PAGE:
Part [II]: Channeling the power of Nostilevo!


Suffice to say, this is the second part of your indulgence with Nostilevo. I’ll keep pressing it to your face, so you can hear it for yourselves, as you roam your apartment late at nights. Peacefully, you’ll sail with me on the wide oceans that is the Spring batch of tapes from this label. Controllable, uncontrollable – everything is relative, but relatively hopeless. Everything from the purest of experimental endeavors, to scarred Gothic delights, topped of by industrial heaviness. For those of you that haven’t checked it out yet, Part II includes reviews (and only reviews) of the following artists/groups/bands: Pure Ground, Ritual Howls, Church Shuttle, Mammal and The Glass Path. Enjoy it while its enjoyable, return when you feel like returning – and read when your eyes aren’t shut.

a3415499200_10Alright, Pure Ground is up first, with his 7¨ release “Crawling Through / Evaporation“. For those that don’t know, Greh Holger (Chondritic Sound) is the man behind this moniker. With two songs that will have you shaking your fist at the decay, and dancing along with the dismay. Cheerfully feeling the musical content that patrol around your ears and back again. It’s hard to understand the apathy that is delivered which such a stale voice, as the monotonous plague seeks its first victim. Firstly, the song “Crawling Through” is speedy, to say the least. Knocking on the door at least five times in a row, together with a synthesizer sound that finds home in your wired brain, re-wiring the circuits carefully to suit the purpose. Everything is basically the same all the way through, with few changes with the synthesizers rhythms, melodies and what not. The whole ordeal is topped off with an echoing singer which continually repeat some lyrical content, with a few changes here and there, just to feed it into your ears like propaganda. When it comes to the first song, it’s pretty easy listening. But as you make your way through the song, it gets harder and harder. What’s interesting is how different the two songs are, while the first one is more uptempo and melodic, the second one relies even more on the rhythmic content. Some melodies can be heard here and there, but they’re outdrawn and relies heavily on the other elements of the song. “Evaporation” surely takes you further into the mysteriousness of Pure Ground. It’s also thoughtful, filled with contradictions and subliminal chaos. The somewhat passive-aggressive sound is what drives everything forward, as you’re not stuck with the same apathy felt by the first song. This simply holds you, caresses you a little bit and makes you play the first song all over again, as you make your way to the second. That’s what could be called a smart move, even though it might not be intended as what’s been said, it’s surely working as intended. If you like Image Of Life, you’ll probably dig this too. They’re different, but that’s only some of the nuances that differ, but they have a lot in common too.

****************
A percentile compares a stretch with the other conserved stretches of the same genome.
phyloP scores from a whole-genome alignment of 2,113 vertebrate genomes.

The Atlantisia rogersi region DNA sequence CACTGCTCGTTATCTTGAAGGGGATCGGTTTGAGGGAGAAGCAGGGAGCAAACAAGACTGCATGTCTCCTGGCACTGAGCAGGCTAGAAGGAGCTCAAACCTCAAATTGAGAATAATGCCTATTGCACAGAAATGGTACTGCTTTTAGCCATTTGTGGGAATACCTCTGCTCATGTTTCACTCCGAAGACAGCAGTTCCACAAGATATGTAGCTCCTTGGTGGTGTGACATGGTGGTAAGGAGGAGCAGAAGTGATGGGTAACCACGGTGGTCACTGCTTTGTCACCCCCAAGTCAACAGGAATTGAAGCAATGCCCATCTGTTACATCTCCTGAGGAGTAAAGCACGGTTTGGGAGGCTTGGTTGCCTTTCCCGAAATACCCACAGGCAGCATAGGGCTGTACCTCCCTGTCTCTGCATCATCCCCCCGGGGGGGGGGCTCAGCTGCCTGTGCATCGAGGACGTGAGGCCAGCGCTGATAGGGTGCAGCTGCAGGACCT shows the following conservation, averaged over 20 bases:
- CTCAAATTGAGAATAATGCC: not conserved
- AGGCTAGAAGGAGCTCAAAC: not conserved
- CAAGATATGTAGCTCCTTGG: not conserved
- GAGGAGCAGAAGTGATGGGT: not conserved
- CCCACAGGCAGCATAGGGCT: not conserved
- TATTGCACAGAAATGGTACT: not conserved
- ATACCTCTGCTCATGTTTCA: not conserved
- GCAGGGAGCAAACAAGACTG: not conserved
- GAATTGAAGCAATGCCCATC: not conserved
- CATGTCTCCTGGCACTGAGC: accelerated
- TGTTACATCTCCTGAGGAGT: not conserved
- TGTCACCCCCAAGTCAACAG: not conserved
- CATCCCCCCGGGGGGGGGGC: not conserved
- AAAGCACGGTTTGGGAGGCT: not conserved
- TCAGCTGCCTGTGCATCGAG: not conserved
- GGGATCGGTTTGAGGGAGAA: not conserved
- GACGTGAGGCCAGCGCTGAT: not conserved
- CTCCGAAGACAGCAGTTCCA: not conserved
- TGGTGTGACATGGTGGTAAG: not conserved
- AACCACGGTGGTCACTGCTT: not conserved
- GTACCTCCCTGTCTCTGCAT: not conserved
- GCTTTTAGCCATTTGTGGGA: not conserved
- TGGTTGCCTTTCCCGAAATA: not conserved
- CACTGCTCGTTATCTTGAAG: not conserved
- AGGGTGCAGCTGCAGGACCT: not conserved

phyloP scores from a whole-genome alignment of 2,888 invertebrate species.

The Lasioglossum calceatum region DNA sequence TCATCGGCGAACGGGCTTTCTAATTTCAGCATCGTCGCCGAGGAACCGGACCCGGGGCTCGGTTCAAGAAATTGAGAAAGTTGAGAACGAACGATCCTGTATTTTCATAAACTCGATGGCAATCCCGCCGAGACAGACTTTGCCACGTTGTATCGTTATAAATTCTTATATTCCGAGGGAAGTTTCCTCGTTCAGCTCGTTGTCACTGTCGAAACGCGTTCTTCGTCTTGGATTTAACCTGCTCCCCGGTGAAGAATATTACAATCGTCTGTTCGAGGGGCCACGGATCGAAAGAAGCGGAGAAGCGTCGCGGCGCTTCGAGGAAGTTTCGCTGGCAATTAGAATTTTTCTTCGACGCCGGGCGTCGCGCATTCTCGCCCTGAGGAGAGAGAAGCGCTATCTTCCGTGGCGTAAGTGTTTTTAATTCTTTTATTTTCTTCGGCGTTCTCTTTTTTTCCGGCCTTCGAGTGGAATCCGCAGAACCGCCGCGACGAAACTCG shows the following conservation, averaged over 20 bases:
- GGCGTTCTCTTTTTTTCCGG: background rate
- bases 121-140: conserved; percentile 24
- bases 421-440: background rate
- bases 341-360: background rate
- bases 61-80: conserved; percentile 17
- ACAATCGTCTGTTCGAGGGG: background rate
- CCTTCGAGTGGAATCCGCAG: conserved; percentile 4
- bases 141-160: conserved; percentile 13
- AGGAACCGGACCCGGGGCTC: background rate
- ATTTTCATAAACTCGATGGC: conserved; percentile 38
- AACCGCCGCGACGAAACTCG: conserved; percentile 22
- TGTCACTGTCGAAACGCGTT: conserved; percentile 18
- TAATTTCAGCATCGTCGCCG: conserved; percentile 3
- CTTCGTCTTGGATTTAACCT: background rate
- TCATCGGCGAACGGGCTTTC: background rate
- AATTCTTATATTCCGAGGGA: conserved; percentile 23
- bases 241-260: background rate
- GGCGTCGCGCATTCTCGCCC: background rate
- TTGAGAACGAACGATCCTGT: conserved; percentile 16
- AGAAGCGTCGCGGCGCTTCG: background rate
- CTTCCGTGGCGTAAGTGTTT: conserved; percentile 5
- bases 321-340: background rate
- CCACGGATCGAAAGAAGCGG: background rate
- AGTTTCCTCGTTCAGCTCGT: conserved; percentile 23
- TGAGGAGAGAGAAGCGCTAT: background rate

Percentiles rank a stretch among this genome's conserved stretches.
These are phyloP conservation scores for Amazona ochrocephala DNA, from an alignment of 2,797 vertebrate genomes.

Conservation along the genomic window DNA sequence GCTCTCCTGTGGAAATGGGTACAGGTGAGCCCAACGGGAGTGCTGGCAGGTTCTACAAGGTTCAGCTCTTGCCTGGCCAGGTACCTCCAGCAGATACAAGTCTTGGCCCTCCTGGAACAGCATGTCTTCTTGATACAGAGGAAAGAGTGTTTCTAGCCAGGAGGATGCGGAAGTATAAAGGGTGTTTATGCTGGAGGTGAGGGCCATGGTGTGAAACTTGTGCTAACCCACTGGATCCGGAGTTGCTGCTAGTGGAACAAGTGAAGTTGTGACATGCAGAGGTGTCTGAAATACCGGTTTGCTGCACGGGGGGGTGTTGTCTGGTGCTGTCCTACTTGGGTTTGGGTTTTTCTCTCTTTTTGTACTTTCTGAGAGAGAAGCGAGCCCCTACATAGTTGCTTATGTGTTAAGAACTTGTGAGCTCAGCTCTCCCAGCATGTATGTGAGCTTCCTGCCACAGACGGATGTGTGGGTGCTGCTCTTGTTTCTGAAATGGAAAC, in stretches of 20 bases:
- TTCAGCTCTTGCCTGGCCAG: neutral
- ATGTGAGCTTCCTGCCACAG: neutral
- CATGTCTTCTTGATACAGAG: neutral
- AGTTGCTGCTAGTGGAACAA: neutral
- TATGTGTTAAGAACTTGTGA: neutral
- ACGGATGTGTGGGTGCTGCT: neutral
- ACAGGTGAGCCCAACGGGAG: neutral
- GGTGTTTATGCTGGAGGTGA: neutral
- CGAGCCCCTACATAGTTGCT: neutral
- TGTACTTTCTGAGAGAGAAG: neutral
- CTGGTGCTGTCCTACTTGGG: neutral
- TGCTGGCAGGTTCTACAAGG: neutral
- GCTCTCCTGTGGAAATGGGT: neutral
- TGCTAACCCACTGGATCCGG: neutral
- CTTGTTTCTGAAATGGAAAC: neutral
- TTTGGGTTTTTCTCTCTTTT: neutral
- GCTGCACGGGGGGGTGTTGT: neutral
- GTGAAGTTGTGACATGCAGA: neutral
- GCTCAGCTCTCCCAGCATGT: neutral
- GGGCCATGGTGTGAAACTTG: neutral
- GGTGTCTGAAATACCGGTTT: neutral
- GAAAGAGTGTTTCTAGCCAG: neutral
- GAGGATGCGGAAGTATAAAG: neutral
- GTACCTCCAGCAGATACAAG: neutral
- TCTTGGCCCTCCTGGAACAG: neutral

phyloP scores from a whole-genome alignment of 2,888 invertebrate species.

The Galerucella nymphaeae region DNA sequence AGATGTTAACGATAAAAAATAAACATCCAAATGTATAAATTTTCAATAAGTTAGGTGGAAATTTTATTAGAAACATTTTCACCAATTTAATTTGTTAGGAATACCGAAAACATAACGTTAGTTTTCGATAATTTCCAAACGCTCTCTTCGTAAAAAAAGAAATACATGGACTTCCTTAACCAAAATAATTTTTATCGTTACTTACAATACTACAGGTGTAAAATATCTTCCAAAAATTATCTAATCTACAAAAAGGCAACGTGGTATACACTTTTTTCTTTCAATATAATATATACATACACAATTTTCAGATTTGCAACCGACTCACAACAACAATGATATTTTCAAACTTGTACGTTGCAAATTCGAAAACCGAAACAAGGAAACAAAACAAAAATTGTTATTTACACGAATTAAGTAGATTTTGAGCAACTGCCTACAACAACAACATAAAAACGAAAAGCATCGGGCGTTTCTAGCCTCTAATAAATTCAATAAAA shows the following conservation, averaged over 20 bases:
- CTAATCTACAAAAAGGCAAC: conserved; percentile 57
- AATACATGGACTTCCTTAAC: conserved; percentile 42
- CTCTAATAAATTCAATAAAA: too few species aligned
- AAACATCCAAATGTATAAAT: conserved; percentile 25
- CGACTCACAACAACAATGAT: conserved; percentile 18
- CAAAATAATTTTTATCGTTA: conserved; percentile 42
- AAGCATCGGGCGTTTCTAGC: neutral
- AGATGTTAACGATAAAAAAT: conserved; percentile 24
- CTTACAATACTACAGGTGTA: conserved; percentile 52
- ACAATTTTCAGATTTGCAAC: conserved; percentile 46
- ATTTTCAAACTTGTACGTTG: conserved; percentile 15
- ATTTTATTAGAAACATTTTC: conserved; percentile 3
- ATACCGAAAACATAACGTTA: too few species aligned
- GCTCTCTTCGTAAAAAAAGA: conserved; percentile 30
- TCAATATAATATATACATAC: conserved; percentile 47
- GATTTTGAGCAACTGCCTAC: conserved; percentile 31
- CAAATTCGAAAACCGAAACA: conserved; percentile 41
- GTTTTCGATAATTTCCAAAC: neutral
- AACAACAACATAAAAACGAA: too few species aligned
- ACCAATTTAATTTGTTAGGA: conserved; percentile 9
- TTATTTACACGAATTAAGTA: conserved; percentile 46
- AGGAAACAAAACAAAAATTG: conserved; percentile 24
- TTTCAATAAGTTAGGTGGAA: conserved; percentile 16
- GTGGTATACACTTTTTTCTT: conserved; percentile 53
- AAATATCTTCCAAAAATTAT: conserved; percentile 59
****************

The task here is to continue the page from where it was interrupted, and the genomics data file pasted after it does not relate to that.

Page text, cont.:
a0089320105_10Have you ever heard oriental, ritual, experimental in the same sentence? Maybe now, you’ll hear them all. Industrial is also something that fits the bill, as it overlaps the influences and stands as a ground piece. Ritual Howls consists of Paul Bancell, Chris Samuels and Ben Saginaw. Their home is Detroit, and it feels like it reflects in how they’re sounding. The release is titled self-titled. You can hear a lot of classic industrial, in the first song “Turkish Leather“, together with the spiritualistic howl of the singer’s sincere voice. Crashing down come the beats, featuring hard-knocked basedrums that tear through roofs, shattering visions and fumbling atmospheric brutality. Condensed with flanged riffs, bringing everything to a stalemate between the increasingly gothic sounding environment that gluttonously eats you whole. It’s a whole web that is opening up, tingling with a spider’s sense as they catch their prey and induce venom in the shape of music, into the listeners ear. Whilst the second song “The Scent of Skin” more is an absurdly atavistic combination of deathrock-ish purveyors meeting your most adventurous and experimental industrial, at least when it comes to the singer who goes batshit insane on this particular song. Everything is a little bit more frightening, demented, cruel and abhorrently evil. It sounds like this could be coming from any Batcave back in the day, or if you wish, an industrially laden landscape filled with abandoned and destroyed buildings. Desolation, everything is so desolate that when you close your eyes, you see more. But you feel otherwise. Even though it’s the shortest song, it feels like an eternity and not just an intermission between the action-packed rhythms of coagulated industrial behemoths that can walk a mile in anyone’s shoe. As if you haven’t heard anything yet, you hear the third song “Laugh At The Moon” and get why they put the etiquette “experimental” in the forefront. You feel like you’re on a boat, traveling through dense landscapes, maybe the rainforest for pete’s sake. Running out of fuel, banging on the empty drums, as you hear someone yelling through the thick forest. Everything is tense, so tense, that you can feel each rhythm that is organically put forward – as it strikes your ears, fiddles with them and then return when you least expect it. The downturn is that there’s just too many things happening, so you loose your concentration after a while. When you regain it once again, they simply bombard your senses with everything from metallic sounds, to wretched howls, concrete avalanches and white noise. Fuck, there is no comparison to this, at least not if you’d want to compare it to anything else. Very unique sound, interesting methods, fearful rhythms and sonically explosive. Just listen to Ritual Howls and you’ll be converted to the mysterious and harder side of industrial and its sub-genres, with the versatility that they’ve shown with this release.